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Old Aug 17, 2006, 10:47 AM
IAD
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Gotcha. I was operating under the assumption that tipping is most likely to be an issue when moving, so...

I don't mean to be argumentative, but I do have one question: I'm looking at the design, and I can't really see it achieving a statically stable configuration, expect either right side up, or completely upside down. If I did drag a tip, the takeoff run would be terminated due to drag and the resulting ground-loop, but because of large span gullwing, it shouldn't be get more than a few degrees over before the (reasonably buoyant) wingtip returns the aircraft to level. (See attached.) The wingtip's displacement at 19 deg. as shown is causing about 12 oz. of righting force, acting near the end of a 33" lever arm. And most of the weight of the aircraft continues to act on the high side, at angles of less than about 37 deg.. (At which angle, the outer panel of the wing is providing more than 30 oz. of righting force, almost twice the projected AUW.) I'm not saying I'd manage to get off the water, but I just don't see how the aircraft could enter a stable tripod configuration by partially capsizing.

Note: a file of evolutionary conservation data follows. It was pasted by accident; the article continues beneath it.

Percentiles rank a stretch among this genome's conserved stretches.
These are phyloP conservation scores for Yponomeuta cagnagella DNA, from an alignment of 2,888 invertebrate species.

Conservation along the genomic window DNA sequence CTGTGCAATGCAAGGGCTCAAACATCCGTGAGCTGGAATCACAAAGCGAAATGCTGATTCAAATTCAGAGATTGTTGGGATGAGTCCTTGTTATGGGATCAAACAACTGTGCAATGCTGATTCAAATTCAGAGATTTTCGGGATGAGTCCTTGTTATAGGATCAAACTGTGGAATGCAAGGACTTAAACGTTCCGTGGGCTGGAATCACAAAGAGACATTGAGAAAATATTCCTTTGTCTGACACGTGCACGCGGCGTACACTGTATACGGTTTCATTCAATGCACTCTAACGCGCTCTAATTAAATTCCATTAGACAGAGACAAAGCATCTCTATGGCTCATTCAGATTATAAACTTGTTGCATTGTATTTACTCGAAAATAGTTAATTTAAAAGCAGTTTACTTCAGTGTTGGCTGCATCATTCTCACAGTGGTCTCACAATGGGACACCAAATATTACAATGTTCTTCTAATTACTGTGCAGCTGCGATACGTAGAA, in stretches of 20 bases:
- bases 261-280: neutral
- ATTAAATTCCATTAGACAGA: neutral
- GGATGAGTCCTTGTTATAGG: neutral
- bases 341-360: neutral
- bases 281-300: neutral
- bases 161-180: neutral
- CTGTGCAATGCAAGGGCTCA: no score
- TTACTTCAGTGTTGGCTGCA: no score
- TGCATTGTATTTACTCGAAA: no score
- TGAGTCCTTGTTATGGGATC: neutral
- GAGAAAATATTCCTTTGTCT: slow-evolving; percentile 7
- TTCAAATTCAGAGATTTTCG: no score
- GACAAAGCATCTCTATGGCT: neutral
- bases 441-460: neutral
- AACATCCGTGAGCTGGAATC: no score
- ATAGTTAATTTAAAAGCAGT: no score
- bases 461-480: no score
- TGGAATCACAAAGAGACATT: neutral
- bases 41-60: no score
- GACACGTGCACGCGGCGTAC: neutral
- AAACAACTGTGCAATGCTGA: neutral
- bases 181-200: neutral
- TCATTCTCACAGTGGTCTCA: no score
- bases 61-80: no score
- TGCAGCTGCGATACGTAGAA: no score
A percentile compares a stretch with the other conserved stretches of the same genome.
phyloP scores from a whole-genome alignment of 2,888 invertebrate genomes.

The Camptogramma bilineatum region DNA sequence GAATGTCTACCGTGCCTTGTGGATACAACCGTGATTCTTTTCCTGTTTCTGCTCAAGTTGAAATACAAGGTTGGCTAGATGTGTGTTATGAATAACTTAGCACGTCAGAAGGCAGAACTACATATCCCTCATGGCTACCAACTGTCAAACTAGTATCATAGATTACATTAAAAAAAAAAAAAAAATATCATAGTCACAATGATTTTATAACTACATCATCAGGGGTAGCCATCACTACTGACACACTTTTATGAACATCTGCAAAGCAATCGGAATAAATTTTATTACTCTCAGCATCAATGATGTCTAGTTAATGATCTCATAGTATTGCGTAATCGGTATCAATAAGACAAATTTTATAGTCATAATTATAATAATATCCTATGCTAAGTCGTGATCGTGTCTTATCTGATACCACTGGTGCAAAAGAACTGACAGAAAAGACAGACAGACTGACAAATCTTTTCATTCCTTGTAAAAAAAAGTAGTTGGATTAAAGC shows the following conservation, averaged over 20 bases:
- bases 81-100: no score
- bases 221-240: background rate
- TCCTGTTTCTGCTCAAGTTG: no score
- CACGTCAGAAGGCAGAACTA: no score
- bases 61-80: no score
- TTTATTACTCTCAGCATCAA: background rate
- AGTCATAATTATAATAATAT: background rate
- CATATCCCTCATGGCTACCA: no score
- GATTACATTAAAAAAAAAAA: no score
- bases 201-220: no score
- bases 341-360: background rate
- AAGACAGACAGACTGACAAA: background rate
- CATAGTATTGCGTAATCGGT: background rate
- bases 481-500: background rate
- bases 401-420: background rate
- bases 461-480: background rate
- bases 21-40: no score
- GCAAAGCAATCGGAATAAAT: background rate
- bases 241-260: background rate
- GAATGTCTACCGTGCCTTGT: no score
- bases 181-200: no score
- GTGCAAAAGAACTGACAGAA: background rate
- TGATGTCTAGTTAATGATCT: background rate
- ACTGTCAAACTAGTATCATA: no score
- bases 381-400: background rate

(Granted, the aircraft could tip forward, about an axis defined by the bow and the wingtip, but any flying boat can do that, regardless of float configuration.)

Regarding planing: Assuming this is a still-weather design (anything with a 4.8 oz/ft^2 wingloading is, generally speaking) changing the hull shape a bit to get it to plane quickly might not be a bad idea? (Why design the hull to cope with chop, if the rest of the aircraft can't cope with the winds that would cause it..?)

~Luke
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Old Aug 17, 2006, 11:11 AM
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Sao Paulo, Brasil
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Nice design, dragon style

Suggestions:

1) Install motors on a nacele over wing, the thrust line will be lower, making it to fly better, and will have less trouble with reinforcements needed due to the pod.